Four Lessons From the Strike on Syria – Consortiumnews

The lessons from last weekend’s strike on Syria by the United States of America and two of its allies do not bode well for the future of democracy or the future of peace, says Inder Comar. 

By Inder Comar

Lessons from the U.S. strike on Syria reveal uncomfortable truths about the current state of international affairs.

But they must be confronted, and dealt with, in order to create a better future.

Here are four lessons to take from the Syria strike:

Lesson One: Dictatorial Power

The Syria strike underscores that the powers of the Presidency, in matters of foreign affairs, are now those of a dictator. 

President Trump, like his forebears, swept aside tepid concern that Congress had to weigh in on the legitimacy of any strike against a foreign power.

Instead, and like his predecessors, the President has taken a broad, Caesar-like view of his powers, marshaling American military might as a unitary actor, without any scrutiny.

The most that a few senators and members of Congress could do in the run up to the attack was raise tepid, half-hearted questions over Twitter about the need for Congress to authorize an act of war, as the Constitution says.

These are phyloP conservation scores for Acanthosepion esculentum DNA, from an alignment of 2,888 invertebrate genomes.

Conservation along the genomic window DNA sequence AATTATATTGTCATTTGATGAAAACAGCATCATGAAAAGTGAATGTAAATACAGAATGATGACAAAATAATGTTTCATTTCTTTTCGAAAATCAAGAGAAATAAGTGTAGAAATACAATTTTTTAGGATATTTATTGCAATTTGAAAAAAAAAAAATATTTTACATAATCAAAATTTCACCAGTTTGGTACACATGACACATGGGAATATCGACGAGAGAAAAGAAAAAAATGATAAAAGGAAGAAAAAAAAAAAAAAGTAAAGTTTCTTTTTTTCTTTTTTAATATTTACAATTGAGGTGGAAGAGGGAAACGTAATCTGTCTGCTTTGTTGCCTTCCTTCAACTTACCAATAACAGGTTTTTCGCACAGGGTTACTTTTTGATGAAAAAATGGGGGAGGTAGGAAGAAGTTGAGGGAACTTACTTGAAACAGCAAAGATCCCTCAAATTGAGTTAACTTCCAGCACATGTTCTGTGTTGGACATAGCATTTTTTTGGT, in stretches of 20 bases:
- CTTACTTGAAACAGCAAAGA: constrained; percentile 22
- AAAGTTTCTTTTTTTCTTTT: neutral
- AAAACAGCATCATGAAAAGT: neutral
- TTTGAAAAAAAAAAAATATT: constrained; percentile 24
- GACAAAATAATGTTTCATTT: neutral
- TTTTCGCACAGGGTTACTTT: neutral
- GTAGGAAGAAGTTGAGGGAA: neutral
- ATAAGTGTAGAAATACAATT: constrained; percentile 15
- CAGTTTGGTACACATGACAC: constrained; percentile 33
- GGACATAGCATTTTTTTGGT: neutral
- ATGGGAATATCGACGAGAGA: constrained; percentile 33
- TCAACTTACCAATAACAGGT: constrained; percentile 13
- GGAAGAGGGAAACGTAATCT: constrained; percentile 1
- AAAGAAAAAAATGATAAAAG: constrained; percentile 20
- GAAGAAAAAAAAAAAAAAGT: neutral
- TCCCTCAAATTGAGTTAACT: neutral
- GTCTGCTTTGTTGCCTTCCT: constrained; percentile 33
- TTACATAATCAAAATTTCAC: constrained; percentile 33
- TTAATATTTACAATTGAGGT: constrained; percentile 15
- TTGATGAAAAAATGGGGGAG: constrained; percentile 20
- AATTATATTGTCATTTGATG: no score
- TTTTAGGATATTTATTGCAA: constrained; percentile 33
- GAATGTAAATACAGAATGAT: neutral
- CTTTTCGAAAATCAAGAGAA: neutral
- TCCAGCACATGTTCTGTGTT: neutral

That members of the most powerful legislative body in the world could do nothing other than tweet in the face of missile strikes speaks for itself.  

As noted in the Saleh v. Bush case, the Judiciary will not scrutinize executive conduct, either, because the President is presumed as acting in the best interests of the nation — even when committing heinous international crimes.

The Legislative and the Judicial branches have walked away from their constitutional roles, and are declining any mandate to oversee the Executive branch in matters of war.

Checks and balances are swept away. And the strike now sets further precedent for unilateral executive authority to attack or invade another country based. It is one person, and one person alone, who commands American military might, without scrutiny or later accountability.

Lesson Two: Death of Collective Security

The Syria strike underscored that the United Nations system of collective security is at death’s door, and perhaps never coming back.


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